But why should it be a surprise? A man born in 1892 and whose years to manhood were torched by the trenches of the first world war is a political conservative, who yearns for a safe, familiar social structure rather than a socialist utopia in which the orcs are free. Instead of looking for a political framework in Lord of the Rings and Hobbit, consider a more psychological framework in which heroes (think Dwarf warrior aiming to retake the wealth of his fathers with swords and all other sword-bearers) are no where near as effective as the "burglar" Bilbo who used his wits and not weapons to bumble his way into a solution. Bilbo was a reluctant warrior who was conscripted into a quest by angry swordsmen. If not a pacifist (who would be in the face of ultimate evil), Bilbo was not a reactionary political player but, like the poor blokes in the trenches, was swept into playing his role. And in the final action in the Hobbit, Bilbo (the not-a-warrior) is his pity for Gollum, who had been a captive to human vices of longing for wealth and treasure. And, of course, the final action in Lord of the Ring is the christological sacrifice of the one for the sake of the many. Conservative, yes. Drawing on Christian mythologies and archetypes, certainly. A political framework? Only superficially. It is the story of a couple of little people, reluctant heroes of the anti-hero kind, caught up in a wide sweep of history beyond their control and how they used their wit, not weapons, to plod through the murk of it all.

Of course myth is important. The media does not rely on facts to survive. It's a billion dollar industry, and it works hard to captivate us, maybe even divert us. There are truths. There are also myths, memes, tropes and lies. Middle Earth is not just about the old conservative sceptred isle. It is a pre-war ideal, a fantasy of going home. We find this again and again throughout the Hobbit and LoTR, from Thorin's quest to the Lonely Mountain, and Aragorn's return to Gondor, to Bilbo and Frodo's love for the shire only to find that they can never really belong there again. No wonder that the lands of Mordor are ashen and dry, fired and barren. No wonder that the marshes are filled with the faces of the angry dead who fell in the wars, long long ago. The great enemy is one who delights in power at all costs; his tool is the industrialist. Both are characterised by immense cruelty, obsession, and delight in ugliness. They are about ruin for gain. A very potent story for our time. But we must also consider that Tolkien himself claimed to detest allegory, and never intended his work to be read as such. He was a man of his time, with understanding touched by the tragedy of war and its destruction. His world reflects some of that, by necessity.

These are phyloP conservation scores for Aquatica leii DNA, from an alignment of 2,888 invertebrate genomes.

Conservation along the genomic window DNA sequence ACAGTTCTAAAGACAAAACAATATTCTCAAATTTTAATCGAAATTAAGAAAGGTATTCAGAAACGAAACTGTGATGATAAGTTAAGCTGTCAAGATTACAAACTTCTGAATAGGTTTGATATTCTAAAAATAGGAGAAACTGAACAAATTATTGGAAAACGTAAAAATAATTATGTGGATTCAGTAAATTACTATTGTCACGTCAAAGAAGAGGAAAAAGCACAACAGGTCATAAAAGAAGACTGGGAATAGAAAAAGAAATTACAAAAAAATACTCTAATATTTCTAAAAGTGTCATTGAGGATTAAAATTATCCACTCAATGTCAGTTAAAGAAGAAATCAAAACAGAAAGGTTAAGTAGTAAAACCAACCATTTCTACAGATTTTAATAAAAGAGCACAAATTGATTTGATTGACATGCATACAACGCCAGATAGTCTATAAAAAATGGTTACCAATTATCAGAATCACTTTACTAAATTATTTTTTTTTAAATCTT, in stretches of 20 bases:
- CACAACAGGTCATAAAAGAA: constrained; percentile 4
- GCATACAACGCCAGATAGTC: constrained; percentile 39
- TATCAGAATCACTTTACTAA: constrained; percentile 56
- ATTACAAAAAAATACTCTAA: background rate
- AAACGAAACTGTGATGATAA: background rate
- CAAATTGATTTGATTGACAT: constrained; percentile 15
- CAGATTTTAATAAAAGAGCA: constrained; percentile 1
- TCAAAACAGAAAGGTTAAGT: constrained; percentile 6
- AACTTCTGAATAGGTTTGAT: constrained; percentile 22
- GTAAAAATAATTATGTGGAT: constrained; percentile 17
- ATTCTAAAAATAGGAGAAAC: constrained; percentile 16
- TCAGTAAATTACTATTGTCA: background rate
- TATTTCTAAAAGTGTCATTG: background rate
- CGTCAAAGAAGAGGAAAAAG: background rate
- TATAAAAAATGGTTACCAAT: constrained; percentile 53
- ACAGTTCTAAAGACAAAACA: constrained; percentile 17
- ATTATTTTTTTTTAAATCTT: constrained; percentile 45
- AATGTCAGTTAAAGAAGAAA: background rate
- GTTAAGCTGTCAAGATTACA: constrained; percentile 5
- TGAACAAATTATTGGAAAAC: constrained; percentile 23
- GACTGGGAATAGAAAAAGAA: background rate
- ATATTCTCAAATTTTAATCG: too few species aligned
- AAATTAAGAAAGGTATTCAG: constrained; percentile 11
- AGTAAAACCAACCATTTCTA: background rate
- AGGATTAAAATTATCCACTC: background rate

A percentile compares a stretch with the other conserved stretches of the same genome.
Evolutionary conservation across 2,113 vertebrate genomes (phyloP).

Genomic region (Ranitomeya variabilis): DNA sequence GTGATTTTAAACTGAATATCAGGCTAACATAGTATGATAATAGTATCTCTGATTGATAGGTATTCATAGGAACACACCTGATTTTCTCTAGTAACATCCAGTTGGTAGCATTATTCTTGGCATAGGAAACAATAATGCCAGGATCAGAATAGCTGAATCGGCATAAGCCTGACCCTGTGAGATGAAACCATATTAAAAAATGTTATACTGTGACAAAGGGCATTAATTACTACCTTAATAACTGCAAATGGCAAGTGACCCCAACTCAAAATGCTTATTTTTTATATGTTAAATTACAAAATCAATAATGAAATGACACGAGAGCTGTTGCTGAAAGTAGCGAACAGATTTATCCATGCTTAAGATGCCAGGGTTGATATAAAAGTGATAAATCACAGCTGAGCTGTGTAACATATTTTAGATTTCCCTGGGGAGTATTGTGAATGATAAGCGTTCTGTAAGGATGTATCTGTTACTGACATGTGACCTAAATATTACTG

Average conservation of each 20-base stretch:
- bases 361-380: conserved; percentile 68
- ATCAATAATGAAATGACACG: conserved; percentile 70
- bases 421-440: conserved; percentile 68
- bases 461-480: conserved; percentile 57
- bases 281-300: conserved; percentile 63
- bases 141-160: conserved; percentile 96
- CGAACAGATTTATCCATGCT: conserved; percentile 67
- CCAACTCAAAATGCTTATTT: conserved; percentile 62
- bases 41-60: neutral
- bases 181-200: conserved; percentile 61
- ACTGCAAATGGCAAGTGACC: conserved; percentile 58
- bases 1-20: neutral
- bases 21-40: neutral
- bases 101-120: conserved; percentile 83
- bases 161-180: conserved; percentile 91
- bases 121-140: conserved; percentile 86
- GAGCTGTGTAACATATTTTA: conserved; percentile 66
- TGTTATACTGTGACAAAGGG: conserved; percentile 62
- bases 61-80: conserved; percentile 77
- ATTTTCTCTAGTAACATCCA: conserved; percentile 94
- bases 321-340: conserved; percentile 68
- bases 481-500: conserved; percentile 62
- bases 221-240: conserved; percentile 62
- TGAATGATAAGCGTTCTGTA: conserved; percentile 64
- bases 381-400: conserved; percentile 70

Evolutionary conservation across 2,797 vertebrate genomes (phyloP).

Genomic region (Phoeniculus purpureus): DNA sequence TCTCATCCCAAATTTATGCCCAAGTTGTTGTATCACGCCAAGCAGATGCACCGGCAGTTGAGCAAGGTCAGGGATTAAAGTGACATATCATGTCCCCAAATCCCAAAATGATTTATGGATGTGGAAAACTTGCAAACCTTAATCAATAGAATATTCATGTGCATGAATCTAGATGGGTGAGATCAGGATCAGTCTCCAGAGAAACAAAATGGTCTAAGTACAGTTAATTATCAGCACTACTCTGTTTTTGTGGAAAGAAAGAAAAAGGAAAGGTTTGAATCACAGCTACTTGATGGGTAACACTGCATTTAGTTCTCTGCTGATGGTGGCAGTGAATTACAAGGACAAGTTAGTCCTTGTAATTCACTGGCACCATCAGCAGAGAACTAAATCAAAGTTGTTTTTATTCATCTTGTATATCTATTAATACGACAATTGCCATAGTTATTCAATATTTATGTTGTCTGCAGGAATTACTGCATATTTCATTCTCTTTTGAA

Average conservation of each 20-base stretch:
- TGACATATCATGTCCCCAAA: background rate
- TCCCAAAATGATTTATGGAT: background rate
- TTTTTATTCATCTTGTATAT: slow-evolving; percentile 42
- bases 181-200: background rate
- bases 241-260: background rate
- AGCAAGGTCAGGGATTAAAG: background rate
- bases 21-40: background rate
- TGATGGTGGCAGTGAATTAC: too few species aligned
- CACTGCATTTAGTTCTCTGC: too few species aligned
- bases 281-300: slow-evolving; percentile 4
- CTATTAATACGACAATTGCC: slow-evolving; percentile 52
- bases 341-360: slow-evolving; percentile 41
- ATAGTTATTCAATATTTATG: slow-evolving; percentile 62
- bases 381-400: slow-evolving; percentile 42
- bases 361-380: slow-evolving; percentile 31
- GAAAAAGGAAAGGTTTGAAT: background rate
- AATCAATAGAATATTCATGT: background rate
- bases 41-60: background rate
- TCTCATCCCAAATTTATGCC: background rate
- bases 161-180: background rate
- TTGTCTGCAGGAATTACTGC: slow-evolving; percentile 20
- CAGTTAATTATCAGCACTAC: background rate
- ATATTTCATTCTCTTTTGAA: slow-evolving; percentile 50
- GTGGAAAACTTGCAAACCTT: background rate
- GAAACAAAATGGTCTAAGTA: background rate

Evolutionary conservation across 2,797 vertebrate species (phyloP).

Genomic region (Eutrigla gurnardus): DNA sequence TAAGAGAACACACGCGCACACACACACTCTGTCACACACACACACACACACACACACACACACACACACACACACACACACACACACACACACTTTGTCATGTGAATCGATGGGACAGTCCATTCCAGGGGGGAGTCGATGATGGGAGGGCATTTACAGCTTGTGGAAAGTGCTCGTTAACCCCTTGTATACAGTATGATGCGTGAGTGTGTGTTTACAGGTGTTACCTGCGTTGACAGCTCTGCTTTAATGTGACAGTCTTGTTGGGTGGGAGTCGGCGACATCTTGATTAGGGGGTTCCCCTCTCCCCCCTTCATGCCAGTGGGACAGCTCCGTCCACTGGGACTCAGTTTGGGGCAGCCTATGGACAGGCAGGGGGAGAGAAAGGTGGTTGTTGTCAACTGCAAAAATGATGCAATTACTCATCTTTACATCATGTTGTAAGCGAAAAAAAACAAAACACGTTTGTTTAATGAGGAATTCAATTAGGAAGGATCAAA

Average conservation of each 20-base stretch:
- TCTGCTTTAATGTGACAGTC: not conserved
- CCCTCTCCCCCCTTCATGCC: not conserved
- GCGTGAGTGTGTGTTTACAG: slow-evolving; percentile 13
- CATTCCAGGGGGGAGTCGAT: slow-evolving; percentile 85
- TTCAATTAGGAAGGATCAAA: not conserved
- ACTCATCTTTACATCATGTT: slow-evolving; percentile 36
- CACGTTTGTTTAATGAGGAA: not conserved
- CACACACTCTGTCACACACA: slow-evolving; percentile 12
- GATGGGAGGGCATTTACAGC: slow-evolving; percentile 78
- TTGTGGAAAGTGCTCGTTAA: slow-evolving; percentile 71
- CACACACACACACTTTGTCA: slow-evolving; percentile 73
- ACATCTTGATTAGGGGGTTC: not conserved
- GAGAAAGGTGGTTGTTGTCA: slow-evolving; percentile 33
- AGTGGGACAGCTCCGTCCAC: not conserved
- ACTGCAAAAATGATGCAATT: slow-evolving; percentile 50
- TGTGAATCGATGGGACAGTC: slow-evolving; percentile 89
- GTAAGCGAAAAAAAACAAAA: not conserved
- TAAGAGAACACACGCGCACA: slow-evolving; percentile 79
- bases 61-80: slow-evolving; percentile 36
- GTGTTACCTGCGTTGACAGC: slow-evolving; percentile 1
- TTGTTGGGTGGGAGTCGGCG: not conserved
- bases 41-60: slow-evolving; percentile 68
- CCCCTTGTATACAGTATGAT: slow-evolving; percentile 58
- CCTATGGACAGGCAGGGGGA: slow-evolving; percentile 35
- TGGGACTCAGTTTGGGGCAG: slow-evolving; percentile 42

The power of his works, I suspect, stems from Tolkien's ability to mine the great themes of human myth, leaving [many of] us with a sense of something more wonderful (in some respects) than our own daily reality.

sábado, janeiro 20, 1990

The People of the Sea: "Dolphin Island" by Arthur C. Clarke

(My own copy bought in 1990 at Bertrand Bookshop)

“Johnny Clinton was sleeping when the hovership raced down the valley, floating along the old turnpike on its cushion of air. [..] To any boy of the twenty.first century, it was a sound of magic, telling of far-off countries and strange cargoes carried in the first ships that could travel with equal ease across land and sea.”